Just a Bit Off the Top – Working with Aggressive Dogs

  Happiness is not a matter of intensity but of balance, order, rhythm and harmony.

   – Thomas Merton

aggressive-dog

If you know anything about Darwin Dogs, you know that we don’t cotton much to extremes of any kind.  Extreme thinking is, well…rather extreme.  Not every behavior issue can be resolved with a click and a treat, and not every dog behavior requires a shock collar.  There is plenty of room for moderate, balanced training.

A few years ago I was presented with a very difficult dog named Chex to train.  Chex’s owner was very forthcoming with the issues.  He bit.  Everyone.  And not just a nip, it was all out aggression.  His owner, we’ll call her Annie, was concerned because she had already had another trainer out there.  I assured Annie that it was a situation that could be worked with.

I walked in the door and met Annie’s partner, Susan.  Susan was being followed by a very docile looking Border Collie mix.  This looked so much easier than what I had been preparing for!

“Oh, this isn’t Chex!  This is Sadie, my dog”, Susan informed me.  “Annie is in back with Chex.  She wanted to make sure you were safely here before she brought him out.”  Great.   I asked her to bring out Chex.

Out came a writhing 35 pound mass of dog, dragging his owner at the end of a harness.  Chex was out for blood. There was an intruder in the house (me!) and Chex felt the need to let everyone know that this wasn’t okay, and the situation was dire!

This is what Chex looked like to me.  Only a little less stable.

This is what Chex looked like to me. Only a little less stable.

Chex was in full-out panic mode.  His choices of flight or fight having been reduced by the fact he was restrained by a leash, he went all out on fight.  I knew I had to get him under control as quickly as possible.  That’s where I made a mistake.  See, Chex was on a harness.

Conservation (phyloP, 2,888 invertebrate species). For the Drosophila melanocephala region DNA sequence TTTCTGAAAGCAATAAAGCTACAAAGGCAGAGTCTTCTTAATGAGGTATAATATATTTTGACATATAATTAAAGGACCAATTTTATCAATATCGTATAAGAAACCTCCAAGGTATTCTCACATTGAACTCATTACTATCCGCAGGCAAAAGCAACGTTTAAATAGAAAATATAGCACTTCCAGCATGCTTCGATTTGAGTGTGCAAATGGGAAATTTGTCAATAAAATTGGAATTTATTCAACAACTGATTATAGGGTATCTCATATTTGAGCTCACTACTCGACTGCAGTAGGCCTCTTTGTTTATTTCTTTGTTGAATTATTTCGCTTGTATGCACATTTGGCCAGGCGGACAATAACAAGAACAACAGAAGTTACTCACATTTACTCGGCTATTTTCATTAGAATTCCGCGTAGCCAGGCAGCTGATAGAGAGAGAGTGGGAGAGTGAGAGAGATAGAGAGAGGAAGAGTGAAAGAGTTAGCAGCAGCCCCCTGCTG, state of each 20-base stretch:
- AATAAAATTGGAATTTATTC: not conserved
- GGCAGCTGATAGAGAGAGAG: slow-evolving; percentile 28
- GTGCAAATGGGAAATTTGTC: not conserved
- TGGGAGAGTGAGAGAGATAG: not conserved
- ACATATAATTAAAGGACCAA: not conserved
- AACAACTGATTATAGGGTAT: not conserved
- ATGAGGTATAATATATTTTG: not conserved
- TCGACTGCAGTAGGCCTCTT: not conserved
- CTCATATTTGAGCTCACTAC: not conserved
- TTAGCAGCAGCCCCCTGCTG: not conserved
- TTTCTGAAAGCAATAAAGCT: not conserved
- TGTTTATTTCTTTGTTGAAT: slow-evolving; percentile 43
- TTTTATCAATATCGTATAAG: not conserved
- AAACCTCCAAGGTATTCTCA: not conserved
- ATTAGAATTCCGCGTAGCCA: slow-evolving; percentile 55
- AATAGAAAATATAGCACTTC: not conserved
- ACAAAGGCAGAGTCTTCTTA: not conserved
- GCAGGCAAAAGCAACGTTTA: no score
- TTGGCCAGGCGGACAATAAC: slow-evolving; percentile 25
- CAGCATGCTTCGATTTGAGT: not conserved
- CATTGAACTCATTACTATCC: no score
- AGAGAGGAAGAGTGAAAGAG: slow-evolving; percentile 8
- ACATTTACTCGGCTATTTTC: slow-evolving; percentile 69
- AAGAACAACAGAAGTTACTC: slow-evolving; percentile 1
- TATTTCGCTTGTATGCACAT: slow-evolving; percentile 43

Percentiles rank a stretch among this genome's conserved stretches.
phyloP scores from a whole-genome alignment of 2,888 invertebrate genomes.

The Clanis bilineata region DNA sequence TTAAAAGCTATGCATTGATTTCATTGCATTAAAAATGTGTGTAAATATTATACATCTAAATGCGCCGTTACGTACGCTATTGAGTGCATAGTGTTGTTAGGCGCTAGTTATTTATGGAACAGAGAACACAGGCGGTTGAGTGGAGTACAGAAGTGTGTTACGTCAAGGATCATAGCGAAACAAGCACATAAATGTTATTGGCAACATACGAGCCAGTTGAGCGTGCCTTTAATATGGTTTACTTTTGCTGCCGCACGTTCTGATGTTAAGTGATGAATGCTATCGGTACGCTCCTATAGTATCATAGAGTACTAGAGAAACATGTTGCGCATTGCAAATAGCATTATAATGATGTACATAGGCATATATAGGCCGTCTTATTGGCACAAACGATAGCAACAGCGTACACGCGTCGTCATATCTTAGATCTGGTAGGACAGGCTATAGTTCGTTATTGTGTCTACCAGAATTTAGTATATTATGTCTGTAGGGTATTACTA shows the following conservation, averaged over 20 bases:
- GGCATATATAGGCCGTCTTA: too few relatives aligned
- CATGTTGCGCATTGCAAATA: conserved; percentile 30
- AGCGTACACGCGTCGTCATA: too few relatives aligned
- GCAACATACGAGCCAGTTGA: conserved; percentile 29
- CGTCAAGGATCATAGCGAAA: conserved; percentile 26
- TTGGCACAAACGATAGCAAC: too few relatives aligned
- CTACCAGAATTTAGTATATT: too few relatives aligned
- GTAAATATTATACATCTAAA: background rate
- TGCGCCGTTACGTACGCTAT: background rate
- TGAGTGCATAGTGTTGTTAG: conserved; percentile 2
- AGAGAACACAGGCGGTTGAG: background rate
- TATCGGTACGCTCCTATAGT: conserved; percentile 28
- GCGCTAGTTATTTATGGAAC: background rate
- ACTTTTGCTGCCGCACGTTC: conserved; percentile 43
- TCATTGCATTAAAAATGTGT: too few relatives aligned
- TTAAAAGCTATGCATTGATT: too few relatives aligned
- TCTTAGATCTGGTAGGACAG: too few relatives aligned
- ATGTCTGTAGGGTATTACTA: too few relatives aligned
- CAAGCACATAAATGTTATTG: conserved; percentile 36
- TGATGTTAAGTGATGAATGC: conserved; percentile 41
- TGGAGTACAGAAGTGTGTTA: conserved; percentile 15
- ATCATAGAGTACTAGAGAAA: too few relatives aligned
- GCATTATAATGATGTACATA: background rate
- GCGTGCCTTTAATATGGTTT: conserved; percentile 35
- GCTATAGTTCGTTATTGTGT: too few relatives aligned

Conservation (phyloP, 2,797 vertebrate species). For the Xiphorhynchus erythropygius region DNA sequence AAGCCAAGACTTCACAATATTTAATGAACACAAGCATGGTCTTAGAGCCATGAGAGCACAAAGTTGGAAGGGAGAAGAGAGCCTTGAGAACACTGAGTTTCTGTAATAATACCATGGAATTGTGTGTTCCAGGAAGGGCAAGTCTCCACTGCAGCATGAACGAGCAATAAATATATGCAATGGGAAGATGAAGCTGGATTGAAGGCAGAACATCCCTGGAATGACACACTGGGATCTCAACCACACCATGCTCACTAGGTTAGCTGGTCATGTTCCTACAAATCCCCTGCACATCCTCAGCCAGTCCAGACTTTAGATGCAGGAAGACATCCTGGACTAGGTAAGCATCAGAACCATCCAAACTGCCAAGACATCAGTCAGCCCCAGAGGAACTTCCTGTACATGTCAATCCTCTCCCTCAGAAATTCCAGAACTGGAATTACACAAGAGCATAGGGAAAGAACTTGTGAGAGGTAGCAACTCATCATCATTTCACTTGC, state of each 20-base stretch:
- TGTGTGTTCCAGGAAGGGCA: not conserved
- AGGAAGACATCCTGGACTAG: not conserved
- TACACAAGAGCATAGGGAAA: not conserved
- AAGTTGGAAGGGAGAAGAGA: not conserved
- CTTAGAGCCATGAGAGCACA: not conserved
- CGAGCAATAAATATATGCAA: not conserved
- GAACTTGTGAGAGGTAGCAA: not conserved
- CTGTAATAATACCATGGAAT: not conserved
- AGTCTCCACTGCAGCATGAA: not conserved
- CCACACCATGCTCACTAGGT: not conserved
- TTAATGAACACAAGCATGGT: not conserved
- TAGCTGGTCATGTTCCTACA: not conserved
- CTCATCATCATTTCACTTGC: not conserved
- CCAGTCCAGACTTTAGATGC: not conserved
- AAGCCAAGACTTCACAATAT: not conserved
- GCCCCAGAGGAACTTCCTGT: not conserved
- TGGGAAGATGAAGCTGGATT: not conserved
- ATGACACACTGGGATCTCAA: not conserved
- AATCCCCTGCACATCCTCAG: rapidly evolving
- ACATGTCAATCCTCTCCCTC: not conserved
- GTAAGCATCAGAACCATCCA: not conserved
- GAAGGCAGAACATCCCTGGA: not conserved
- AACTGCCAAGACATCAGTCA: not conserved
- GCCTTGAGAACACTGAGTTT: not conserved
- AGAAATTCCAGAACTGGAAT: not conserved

Harness. n
1. an arrangement of leather straps buckled or looped together, fitted to an animal in order that the animal can be attached to and pull an item more easily and efficiently, such as a cart, or a human.

A harness offers no control (read: safety) for a human.  The dog is able to go teeth first towards whatever item they want.  That’s one of the reasons we use collars, so when held at arm’s length, a dog can’t put teeth to flesh quite as easily.  Unfortunately, Chex was looking for any place to put teeth, making this a very dangerous situation.  My choices:  ask them to take him into the back room again and put a collar on him that I had, or simply take the dog and work with him immediately, knowing full well I’d probably take a bite.

Of course I chose the latter.

As Annie tried to hand Chex over, he jumped up and bit me on the thigh.  It took some effort, but I managed to disengage him from my leg and kept him at arm’s length while using my body language to keep him from connecting.  After “dancing” with him for about 5 minutes, he calmed down enough for me to have his owners place the safety collar around his neck, and then we went for a walk.

The aftermath.  I called this bite The Eye of Sauron because of how it bruised.  Yes, I name any bites I receive. Hobby needed - pronto.

The aftermath. I called this bite The Eye of Sauron because of how it bruised. Yes, I name any bites I receive. Hobby needed – pronto.